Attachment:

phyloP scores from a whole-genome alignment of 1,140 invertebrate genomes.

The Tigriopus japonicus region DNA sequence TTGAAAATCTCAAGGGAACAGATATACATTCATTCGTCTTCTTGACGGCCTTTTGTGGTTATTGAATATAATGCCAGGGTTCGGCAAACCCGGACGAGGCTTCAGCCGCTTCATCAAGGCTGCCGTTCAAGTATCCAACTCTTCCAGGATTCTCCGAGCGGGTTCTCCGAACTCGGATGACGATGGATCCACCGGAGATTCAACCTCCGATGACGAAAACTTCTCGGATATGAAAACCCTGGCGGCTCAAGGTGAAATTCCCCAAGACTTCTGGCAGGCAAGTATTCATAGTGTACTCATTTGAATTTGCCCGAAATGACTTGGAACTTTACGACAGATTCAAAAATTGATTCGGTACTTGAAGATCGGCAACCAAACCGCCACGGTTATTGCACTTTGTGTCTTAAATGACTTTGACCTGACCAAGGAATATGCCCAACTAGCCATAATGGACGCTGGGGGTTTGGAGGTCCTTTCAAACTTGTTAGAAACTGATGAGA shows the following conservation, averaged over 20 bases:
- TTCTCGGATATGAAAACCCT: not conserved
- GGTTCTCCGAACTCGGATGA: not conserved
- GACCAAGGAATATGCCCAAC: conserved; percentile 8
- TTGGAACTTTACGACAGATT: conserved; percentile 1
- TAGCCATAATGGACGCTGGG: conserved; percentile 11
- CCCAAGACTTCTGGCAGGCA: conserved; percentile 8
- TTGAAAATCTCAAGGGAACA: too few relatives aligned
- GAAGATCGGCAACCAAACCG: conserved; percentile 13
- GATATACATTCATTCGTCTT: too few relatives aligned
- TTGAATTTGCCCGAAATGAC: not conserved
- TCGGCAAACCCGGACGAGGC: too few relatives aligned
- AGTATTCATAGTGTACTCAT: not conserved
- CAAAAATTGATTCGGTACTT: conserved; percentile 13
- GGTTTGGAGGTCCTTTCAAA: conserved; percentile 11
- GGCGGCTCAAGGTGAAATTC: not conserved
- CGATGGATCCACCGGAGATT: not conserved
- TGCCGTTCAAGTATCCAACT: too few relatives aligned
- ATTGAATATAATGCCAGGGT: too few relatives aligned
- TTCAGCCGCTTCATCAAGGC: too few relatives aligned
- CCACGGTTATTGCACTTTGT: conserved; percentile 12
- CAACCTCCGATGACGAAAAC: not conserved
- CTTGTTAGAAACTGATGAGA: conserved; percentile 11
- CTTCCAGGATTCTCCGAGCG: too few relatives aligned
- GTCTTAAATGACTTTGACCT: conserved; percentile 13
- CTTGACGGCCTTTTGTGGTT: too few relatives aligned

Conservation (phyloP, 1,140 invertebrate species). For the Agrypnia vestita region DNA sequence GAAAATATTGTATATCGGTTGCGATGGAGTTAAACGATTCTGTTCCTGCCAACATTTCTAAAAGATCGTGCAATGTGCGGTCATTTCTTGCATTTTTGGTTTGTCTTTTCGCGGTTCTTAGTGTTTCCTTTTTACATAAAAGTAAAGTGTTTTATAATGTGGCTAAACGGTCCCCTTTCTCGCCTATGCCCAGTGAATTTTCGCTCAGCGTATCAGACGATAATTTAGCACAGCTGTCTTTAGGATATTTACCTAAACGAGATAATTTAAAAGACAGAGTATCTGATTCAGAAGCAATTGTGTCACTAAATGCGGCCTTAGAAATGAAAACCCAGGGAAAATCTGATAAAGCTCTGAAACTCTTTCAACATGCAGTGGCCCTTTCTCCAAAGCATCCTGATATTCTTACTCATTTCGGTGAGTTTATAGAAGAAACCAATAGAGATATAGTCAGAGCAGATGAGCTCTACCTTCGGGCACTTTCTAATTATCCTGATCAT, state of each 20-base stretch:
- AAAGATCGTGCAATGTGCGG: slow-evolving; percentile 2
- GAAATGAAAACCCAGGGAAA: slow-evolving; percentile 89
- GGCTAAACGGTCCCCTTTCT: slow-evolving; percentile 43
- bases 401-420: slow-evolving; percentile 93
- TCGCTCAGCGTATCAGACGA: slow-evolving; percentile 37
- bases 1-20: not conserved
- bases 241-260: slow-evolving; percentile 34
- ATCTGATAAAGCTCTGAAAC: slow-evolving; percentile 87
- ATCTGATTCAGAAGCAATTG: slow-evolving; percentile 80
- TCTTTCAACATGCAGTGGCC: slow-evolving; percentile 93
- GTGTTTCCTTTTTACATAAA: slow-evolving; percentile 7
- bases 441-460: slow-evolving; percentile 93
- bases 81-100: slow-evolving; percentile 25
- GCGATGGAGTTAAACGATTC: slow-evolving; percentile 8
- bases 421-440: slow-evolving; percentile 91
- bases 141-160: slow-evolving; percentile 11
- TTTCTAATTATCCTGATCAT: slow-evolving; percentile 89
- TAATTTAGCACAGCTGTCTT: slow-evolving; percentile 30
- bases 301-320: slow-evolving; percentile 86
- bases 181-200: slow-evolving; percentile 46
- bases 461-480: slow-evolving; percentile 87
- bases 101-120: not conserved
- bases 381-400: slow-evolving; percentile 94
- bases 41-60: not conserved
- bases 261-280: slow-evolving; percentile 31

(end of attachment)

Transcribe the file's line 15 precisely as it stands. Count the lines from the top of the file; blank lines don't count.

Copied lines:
- CAAAAATTGATTCGGTACTT: conserved; percentile 13